“If I didn't define myself for myself, I would be crunched into other people's fantasies for me and eaten alive.”
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When I worked with Jim Danky at the Wisconsin Historical Society, he would often talk about how very young I was to have accomplished as much as I had in a very short period of time. After a while, I got used to telling him "I'm older than I've ever been!"
With Jim, I think that the acknowledgment of my age was was a compliment. I think he also liked to point this out in an effort to encourage me to slack off a little too. Alternatively, I've been in situations where my fellow librarians have told me I look very young, inquired directly about my age, or have asked me if I am "old enough to drink." I am going to chalk most of these up to a poor work environment with a lack of clearly defined boundaries.
What I found myself thinking about at the LACUNY Institute yesterday was about all of the really great librarians who are older than me (and, in all honesty, most are at this point) who have made me feel welcome in the profession. As I felt myself bristling over the discussions of generalizations, descriptions of individuals and differences, I thought about all those amazing people who never made age something that got in the way for us to get to know each other and teach each other things. I thought about how I really enjoy that I have a colleague now who I can ask about how reference has changed over the last 30 years, and how the card catalog was better in his eyes than an ILS.
It was discussed that young undergraduate students might be able to relate better to young librarians, but at Brooklyn College I am finding the opposite might be the case as well. Older patrons ask me for help specifically because they assume I will know how to help them print or open a PDF, they know I can help them read tiny type or get them to that database that they have been assigned to use.
We kept talking about age at the Institute, but I was wondering about leadership. Having been praised for leadership skills in the past, I always wonder how leadership and management may or may not go hand in hand. How our perception of labor, work, and our professions are so closely intertwined with how we are managed and how we manage (in both the business and personal senses). I think these leadership questions are also at the heart of generational divides and whether everyone is able to be heard and enabled to participate as they would like in a work environment (do you have to be capable, charismatic, and vocal as a younger or older librarian to be heard?).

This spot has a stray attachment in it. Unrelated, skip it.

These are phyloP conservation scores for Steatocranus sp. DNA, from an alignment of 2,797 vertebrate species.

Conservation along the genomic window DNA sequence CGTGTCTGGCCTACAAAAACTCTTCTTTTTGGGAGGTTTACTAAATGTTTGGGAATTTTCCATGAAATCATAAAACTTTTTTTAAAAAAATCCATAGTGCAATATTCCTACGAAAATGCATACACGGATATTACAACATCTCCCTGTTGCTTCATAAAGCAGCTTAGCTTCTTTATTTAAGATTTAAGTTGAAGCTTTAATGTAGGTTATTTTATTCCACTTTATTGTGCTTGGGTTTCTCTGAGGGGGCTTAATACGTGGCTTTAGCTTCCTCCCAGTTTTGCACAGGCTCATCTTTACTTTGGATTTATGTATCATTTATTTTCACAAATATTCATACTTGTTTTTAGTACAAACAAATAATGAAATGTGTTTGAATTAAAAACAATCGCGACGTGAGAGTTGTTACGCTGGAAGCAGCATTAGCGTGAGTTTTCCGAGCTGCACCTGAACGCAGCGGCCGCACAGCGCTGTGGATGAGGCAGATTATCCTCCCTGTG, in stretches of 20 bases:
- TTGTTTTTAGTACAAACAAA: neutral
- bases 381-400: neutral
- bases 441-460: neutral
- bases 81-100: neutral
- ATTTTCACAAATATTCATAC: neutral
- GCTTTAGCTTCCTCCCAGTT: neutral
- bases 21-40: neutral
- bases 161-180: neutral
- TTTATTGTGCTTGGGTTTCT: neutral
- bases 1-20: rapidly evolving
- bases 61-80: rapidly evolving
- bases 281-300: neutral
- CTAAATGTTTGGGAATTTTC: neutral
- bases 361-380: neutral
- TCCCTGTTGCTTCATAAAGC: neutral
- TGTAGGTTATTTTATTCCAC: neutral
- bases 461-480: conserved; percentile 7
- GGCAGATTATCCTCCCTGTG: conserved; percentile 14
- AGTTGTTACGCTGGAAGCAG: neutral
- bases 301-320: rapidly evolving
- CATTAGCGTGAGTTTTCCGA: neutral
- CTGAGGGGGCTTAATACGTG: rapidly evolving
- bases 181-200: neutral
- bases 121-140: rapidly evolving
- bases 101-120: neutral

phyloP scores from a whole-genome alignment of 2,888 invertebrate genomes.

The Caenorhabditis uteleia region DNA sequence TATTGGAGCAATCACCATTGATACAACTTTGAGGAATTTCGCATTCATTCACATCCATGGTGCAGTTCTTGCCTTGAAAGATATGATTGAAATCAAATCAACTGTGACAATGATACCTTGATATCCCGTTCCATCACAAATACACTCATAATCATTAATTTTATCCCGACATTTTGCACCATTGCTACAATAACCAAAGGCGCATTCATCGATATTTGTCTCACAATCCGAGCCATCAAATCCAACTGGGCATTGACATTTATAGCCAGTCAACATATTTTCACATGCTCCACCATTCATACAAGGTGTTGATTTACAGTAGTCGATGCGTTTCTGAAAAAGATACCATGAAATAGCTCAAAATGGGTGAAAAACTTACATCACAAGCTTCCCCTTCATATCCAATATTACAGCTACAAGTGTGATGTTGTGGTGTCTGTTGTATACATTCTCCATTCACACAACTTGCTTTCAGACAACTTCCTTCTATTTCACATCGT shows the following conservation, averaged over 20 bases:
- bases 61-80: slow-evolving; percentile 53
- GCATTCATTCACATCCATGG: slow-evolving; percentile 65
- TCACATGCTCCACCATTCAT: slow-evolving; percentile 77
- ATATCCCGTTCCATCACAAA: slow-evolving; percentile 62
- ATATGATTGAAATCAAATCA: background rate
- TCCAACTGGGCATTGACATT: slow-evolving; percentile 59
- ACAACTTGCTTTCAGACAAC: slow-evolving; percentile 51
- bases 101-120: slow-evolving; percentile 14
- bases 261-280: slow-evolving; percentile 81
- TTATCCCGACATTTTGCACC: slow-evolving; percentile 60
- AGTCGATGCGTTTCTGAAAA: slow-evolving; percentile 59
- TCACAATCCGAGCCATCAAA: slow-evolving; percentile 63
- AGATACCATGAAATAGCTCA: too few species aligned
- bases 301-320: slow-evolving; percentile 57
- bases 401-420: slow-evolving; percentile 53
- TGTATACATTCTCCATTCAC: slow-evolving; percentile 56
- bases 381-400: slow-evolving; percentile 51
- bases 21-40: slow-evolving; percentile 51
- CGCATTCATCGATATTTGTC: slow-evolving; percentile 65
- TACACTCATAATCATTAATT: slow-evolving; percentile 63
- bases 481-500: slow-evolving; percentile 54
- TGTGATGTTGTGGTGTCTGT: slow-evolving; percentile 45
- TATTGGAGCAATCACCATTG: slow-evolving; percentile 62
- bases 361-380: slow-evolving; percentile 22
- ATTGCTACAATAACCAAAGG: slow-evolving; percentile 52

Jenna did a good job of confusing the "aged" panel by being more in the middle than anything, and by totally changing the blue-haired stereotypes (I think there was mention of blue hair=old, but gray was much more popular. The panel was called the "graying" of the profession, but I wonder how much the manic panic did shape the vocabulary used).
The afternoon panel representing the younger professionals was great. I appreciated that Emily, Erin and Jason took hold of the conversation made it their own. I found Emily and Jason especially good panelists together, perhaps through their backgrounds in other groups and communities (and as activists), they know what it was to have an open, inviting, and supportive environment (even complimenting one another!).
Finally, when talking with Jenna a bit more on the train, I decided that one way to get through generational barricades that I have found is to get back to my initial library goals. I became a librarian so that I would be insured that I was continually learning things that I may not have been otherwise. I think that having colleagues that are part of a generation other than your own can be viewed as another way to learn; about life in general as well as other library-related perspectives. I think that the conversations we had at the LACUNY Institute about collaboration and mentorship were one of the most valuable things I took from the day (the idea that mentorships could go both ways; younger librarians teaching older librarians about 2.0, and older librarians helping to remind younger librarians about print reference materials, for example), and I hope that some new intergenerational projects arise from the day’s talks.
Finally, in full confession:
Resolution for the next LACUNY Institute: get more sleep the night before, or at least drink more water before going to bed. How many of the older librarians that day had head-splitting hangovers due to friends in from out of town? (yes, I am old enough to drink.) I hope at least a few, just to screw with all of the stereotypes that I helped to fulfill.
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